to descend into the heart of some of the granules. In no case did I observe any white pellicle such as might indicate a redeposit of lime from the dissolved carbonate. Except for the veining of probable sulphate just referred to, the lime when once dissolved had apparently been wholly removed in solution. There was further to be observed a certain dirtiness, so to speak, which at the first glance distinguished the section of crumbled marble from the fresh stone. This was due partly to corrosion, but chiefly to the introduction of particles of soot and dust, which could be traced among the interstices and cleavage lamellæ of the crystalline granules, for some distance back from the crust.
It may be inferred, therefore, that the disintegration of the marble is mainly due to the action of carbonic acid in the permeating rainwater, whereby the component crystalline granules of the stone are partially dissolved and their mutual adhesion is destroyed. This process goes on in all exposures, and with every variety in the thickness of the outer crust. It is distinctly traceable in tombstones that have not been erected for more than twenty years. In those which have been standing for a century it is, save in exceptionally sheltered positions, so far advanced that a very slight pressure suffices to crumble the stone into powder. But with this internal disintegration we have to take into consideration the third phase of weathering to which I have alluded. In the upright marble slabs it is the union of the two kinds of decay which leads to so rapid an effacement of the monuments.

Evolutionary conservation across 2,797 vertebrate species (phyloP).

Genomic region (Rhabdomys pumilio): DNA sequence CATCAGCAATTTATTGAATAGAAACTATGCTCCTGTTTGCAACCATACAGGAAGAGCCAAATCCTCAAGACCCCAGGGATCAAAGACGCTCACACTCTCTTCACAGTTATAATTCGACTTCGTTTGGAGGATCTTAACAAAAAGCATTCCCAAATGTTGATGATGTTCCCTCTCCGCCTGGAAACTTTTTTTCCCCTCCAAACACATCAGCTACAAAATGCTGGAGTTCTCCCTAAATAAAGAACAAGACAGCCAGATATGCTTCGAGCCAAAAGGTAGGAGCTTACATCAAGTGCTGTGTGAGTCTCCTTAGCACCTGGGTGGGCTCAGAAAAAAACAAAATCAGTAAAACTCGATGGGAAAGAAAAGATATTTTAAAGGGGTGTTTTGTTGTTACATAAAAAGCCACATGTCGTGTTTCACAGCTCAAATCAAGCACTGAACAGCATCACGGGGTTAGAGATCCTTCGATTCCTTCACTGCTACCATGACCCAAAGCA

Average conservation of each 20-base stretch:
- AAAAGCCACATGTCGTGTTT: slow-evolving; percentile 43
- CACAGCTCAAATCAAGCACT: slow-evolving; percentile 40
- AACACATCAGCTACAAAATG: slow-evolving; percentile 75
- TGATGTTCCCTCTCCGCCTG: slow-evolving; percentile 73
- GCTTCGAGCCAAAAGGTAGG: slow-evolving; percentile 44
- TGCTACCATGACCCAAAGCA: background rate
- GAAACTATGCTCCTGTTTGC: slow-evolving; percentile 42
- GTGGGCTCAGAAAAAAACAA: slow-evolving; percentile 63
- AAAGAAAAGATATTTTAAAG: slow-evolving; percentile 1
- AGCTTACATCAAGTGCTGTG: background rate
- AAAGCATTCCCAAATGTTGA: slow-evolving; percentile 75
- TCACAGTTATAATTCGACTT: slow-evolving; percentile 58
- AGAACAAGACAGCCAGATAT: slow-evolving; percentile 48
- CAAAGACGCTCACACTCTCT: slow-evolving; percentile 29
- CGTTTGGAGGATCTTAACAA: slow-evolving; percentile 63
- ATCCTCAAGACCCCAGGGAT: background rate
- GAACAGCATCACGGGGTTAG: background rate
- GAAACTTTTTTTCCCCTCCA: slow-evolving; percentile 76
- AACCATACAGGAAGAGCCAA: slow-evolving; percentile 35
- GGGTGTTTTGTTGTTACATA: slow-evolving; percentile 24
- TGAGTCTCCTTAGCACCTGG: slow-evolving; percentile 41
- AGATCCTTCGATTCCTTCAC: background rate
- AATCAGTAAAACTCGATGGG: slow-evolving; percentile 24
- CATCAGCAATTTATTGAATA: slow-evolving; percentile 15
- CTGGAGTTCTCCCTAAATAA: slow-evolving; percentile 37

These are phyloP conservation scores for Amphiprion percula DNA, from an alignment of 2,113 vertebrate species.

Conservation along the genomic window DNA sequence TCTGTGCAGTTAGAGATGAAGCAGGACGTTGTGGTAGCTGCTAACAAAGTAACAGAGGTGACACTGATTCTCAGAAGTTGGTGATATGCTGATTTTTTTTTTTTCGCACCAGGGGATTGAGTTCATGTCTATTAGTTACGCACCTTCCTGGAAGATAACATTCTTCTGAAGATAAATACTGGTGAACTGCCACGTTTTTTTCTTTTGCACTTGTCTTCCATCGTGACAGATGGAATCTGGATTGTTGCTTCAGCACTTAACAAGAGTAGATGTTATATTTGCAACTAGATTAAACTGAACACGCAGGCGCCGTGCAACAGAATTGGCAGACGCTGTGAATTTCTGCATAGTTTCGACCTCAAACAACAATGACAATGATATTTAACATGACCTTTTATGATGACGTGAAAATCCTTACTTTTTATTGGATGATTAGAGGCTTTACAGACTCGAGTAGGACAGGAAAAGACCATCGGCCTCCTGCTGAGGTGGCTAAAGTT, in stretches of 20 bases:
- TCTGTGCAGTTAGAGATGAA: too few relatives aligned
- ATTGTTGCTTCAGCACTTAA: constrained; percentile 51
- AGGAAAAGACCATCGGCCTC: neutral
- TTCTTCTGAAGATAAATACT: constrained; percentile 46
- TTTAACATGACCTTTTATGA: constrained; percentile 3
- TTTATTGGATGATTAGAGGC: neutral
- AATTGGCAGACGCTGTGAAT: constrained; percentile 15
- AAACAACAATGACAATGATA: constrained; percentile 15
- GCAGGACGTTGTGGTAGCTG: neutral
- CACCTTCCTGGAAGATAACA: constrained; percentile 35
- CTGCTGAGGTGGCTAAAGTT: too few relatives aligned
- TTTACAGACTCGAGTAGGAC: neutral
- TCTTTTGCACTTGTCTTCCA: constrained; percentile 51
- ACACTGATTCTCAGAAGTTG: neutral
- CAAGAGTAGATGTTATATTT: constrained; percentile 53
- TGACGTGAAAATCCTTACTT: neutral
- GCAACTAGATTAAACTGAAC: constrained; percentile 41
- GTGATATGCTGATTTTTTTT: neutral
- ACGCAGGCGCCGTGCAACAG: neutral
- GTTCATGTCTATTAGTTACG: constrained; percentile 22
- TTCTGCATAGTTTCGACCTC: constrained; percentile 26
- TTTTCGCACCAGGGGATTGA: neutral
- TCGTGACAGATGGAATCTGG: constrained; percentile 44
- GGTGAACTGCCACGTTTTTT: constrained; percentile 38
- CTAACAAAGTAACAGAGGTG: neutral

3. Curvature and Fracture.—This most remarkable phase of rock weathering is only to be observed in the slabs of marble which have been firmly inserted into a solid framework of sandstone and placed in an erect or horizontal position. It consists in the bulging out of the marble, accompanied with a series of fractures. The change can not be explained as mere sagging by gravitation, for it usually appears as a swelling up of the center of the slab, which continues until the large, blister-like expansion is disrupted. Nor is it by any means exceptional; it occurs as a rule on all the older upright marble tablets, and is only found to be wanting in those cases where the marble has evidently not been fitted tightly into its sandstone frame. Wherever there has been little or no room for expansion, protuberance of the marble may be observed. Successive stages may be seen, from the first gentle uprise to an unsightly swelling of the whole stone. This change is accompanied by fracture of the marble. The rents in some cases proceed from the margin inward, more particularly from the upper and under edges of the stone, pointing unmistakably to an increase in volume as the cause of fracture. In other cases the rents appear in the central part of the swelling, where the tension from curvature has been greatest.
Some exceedingly interesting examples of this singular process of